Home » Bottom Line: General Assembly sends $2.7B in projects to governor

Bottom Line: General Assembly sends $2.7B in projects to governor

FRANKFORT — The Kentucky House and Senate took a final vote to make $2.7 billion in major one-time investments projects in a bill passed late Thursday, the final day of the 2024 General Assembly session before the veto period.

House Bill 1 saw spending of $1.8 billion in its original version and then $3.5 billion in the Senate’s version. The legislation has since been in a Free Conference Committee and the compromise with a final spend of $2.7 billion was unveiled and passed Thursday.

The compromise maintains a large investment in infrastructure with a total of $450 million going to the Kentucky Transportation Cabinet to support the State Supported Construction Program and select construction projects in 2024-2026. There is also $344 million allocated for water and sewer projects.

There are also many projects included for local communities including $100 million for downtown Louisville revitalization, $35 million total for capital improvements at many of the state’s airports, money in Lexington for the Transformational Housing Affordability project, funds for construction of the Frankfort Convention Center, improvements to public riverports throughout the state, and more.

Investments in higher education are seen with $60 million for a vet school at Murray State University, $40 million to the University of Kentucky for energy research projects, $125 million to plan, design and construct a “Commonwealth Center for Biomedical Excellence” in Covington in partnership with Northern Kentucky University and the University of Kentucky, and support for educational and workforce development programs.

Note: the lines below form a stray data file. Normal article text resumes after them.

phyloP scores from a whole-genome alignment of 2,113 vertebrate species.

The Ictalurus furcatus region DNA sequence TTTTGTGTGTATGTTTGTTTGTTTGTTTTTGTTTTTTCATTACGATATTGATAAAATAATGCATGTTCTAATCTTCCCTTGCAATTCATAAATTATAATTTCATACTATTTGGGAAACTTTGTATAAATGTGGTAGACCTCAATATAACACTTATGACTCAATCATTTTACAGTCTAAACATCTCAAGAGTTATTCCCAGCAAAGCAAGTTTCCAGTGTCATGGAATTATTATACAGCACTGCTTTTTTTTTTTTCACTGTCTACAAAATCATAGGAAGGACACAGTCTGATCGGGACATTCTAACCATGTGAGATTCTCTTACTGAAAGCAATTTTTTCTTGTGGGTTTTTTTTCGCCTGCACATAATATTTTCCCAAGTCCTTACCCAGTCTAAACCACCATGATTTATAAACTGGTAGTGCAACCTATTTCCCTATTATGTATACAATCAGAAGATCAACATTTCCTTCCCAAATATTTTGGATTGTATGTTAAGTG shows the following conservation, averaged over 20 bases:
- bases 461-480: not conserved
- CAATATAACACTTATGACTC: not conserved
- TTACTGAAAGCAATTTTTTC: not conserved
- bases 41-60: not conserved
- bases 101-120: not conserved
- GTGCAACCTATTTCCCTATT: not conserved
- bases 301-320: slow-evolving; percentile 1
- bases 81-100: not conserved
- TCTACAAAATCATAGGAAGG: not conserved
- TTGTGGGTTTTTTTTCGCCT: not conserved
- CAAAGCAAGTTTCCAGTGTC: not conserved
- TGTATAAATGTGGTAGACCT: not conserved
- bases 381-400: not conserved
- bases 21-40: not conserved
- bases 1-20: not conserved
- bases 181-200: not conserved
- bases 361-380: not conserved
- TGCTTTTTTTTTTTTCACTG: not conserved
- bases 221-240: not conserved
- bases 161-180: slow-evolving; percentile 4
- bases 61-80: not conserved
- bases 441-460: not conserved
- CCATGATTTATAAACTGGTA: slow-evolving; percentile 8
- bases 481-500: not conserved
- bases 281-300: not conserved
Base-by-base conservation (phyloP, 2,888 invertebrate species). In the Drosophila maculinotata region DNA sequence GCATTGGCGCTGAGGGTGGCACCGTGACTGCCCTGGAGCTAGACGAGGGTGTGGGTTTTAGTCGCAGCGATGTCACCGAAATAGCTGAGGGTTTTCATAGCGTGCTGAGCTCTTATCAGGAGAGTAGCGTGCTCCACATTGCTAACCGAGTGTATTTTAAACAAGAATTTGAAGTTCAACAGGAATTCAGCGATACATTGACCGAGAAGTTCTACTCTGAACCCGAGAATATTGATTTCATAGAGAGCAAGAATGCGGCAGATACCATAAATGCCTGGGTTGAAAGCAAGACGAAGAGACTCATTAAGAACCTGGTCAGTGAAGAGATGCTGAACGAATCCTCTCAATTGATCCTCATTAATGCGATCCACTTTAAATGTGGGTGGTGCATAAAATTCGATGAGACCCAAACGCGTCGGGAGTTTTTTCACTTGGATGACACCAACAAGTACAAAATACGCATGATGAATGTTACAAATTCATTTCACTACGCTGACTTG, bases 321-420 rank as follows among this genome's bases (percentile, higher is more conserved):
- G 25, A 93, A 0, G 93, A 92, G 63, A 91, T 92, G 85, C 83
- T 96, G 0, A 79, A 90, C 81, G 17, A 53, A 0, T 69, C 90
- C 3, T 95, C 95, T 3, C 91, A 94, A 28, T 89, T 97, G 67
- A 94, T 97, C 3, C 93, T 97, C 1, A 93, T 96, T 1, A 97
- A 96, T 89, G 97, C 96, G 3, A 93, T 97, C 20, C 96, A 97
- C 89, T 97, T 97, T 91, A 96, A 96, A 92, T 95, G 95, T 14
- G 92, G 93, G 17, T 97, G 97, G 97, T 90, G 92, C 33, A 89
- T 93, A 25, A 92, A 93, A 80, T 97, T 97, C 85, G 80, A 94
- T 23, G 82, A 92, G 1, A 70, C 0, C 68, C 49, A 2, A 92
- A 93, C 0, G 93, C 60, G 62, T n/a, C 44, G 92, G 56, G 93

Economic development was also prioritized with $50 million annually for mega-development projects and additional funding for industrial development and economic growth projects.

Senate Appropriations and Revenue Committee Chair Chris McDaniel and House Appropriations and Revenue Committee Chair Jason Petrie each emphasized the historic one-time spending is a direct result of thoughtful fiscal discipline by the legislature in recent years. The state had amassed a budget reserve trust fund balance of $3.7 billion. Determining how to utilize those dollars was one of the top issues heading into the 2024 session.

House Bill 1 now heads to the Governor. Over the next 10 days, he will be considering many bills passed by the General Assembly up to this point and decide to sign them into law, issue a veto, or let a bill become law without his signature. According to a press release about House Bill 1 from the House, the Governor does have authority to line-item veto things in this legislation.

Stay tuned to The Bottom Line for more updates.